(Why) Should Games Be Art?

I wrote up a critique of Bioshock recently—a game which seems even more impressive to me now after playing through the much-hyped Halo 3—and among the comments following the post was one that deserves special attention. Z. said:

Not to rip this train from the tracks, but your post, like most other pieces on games and art, brings me back to the simple question of do games *need* to be art?

I understand that following a nebulous, subjective, functionally rhetorical question with yet another nebulous, subjective, functionally rhetorical question is fruitless ploy, but with your admitted focus on adult play I’d love to glean your opinions on the conceptual artistic merit of gaming versus its sheer interactive entertainment value. Personally, I enjoy games that are thematically challenging and emotively immersive, but do you feel such elements at all undermine the simple value of play itself? And, concerning the subjective nature of art, is a game that is emotionally resonant (such as Ico) significantly less “artistic” than a game that is, by design, more visually artistically stimulating (like Rez). I guess my question is simply does art warrant observation or interaction, and, if the latter, does the induction of the player into the formula make games more artistic in and of itself?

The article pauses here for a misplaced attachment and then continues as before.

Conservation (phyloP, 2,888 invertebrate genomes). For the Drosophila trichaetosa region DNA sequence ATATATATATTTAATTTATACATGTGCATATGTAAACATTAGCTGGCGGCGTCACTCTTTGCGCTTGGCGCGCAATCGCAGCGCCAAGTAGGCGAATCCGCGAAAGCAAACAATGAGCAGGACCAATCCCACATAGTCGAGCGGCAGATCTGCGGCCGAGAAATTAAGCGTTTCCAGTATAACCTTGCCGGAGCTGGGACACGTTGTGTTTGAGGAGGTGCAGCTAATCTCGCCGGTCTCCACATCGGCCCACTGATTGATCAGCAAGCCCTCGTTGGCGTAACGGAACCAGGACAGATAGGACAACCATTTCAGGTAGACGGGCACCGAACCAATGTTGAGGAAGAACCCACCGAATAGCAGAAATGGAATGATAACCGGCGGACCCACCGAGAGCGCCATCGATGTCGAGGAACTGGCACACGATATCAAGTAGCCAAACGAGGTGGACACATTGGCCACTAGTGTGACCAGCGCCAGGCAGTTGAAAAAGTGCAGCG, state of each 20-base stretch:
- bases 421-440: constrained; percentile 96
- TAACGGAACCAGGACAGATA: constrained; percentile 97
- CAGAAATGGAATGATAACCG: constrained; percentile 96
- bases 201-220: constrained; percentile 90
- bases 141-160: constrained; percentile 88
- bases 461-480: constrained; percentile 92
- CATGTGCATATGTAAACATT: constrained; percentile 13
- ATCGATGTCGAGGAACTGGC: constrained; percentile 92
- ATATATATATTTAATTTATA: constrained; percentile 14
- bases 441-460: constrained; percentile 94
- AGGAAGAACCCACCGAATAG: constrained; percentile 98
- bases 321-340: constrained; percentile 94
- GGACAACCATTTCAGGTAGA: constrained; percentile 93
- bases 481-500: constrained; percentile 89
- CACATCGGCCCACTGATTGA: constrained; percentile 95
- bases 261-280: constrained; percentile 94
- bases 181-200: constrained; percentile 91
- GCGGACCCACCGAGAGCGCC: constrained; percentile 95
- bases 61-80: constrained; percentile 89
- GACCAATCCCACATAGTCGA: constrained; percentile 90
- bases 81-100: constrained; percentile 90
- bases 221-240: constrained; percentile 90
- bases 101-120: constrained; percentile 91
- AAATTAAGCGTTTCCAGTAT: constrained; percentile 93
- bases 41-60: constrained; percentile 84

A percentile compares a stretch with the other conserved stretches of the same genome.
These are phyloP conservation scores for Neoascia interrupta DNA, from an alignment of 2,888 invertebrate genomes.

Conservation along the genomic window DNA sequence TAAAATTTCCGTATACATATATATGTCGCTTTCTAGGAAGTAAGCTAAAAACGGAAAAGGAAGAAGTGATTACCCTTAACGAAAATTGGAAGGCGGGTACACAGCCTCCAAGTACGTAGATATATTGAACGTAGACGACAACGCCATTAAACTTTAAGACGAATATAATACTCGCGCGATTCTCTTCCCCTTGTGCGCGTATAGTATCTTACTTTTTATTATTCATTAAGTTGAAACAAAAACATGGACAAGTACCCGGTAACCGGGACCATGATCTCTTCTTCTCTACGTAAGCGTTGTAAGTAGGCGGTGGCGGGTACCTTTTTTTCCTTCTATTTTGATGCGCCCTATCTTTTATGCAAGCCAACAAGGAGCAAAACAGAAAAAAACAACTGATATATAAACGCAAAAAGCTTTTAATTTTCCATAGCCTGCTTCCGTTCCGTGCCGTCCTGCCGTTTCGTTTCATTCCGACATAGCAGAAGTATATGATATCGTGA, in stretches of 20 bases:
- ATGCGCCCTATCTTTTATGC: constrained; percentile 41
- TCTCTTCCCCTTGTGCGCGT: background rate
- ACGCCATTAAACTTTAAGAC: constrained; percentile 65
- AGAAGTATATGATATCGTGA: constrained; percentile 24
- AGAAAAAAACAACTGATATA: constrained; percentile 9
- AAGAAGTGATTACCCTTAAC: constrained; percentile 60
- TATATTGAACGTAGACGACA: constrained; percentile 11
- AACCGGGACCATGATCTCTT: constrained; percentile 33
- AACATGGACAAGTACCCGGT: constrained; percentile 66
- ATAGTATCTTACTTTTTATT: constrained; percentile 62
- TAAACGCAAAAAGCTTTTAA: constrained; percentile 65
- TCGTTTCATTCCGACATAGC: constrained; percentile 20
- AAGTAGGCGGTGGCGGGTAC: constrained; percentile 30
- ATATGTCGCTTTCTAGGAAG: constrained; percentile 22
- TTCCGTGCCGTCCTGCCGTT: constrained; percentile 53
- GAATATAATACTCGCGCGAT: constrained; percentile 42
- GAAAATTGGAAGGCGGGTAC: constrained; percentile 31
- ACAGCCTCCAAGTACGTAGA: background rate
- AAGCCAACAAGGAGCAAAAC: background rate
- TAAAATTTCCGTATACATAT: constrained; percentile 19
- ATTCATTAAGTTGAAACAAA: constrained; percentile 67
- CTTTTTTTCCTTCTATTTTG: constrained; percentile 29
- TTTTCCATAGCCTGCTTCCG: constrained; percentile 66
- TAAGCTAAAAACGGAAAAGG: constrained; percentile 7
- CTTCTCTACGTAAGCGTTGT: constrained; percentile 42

That’s a fair question, and I think that I’ll be writing enough about games and play enough that the response deserves its own post. My short answer is this: “Art” is a frustrating term, but yes, I think (at least some) games need to aspire to greater depth if this medium is ever to fulfill the promise that its fans would like to see.

Here is the longer answer:

Continue reading “(Why) Should Games Be Art?”

The New “Direct Market”

Note: This entry has been cross-posted to Shouting Loudly, where I tend to put most of my policy-oriented writing.

The Register notes that while Manhunt 2 may have been effectively banned from distribution in UK stores by the British Board of Film Classification’s refusal to assign a rating (again), the game could still sell online, via direct download (link via Game Politics).

Sound familiar? If you’re familiar with the regulatory history of the comic book, another medium stereotyped as juvenile, it should. The <a href="http://en.wikipedia.org/wiki/Comics_Code_AuthorityComics Code Authority similarly banned certain comic books from newsstand distribution by refusing to grant approval, which killed entire genres of crime and horror comics for years. The medium only began to see adult work widely distributed again through a direct market of fan shops (which was partially built on a network of converted head shops that had been selling underground comix). This is, as the previous Wikipedia link notes, the “dominant” channel of distribution for comics today. It’s also notoriously unstable and frequently resistant to reach beyond an aging group of superhero fans, rather than appealing to new readers. Comic stores also have a reputation (sometimes deserved) for being inhospitable to newcomers.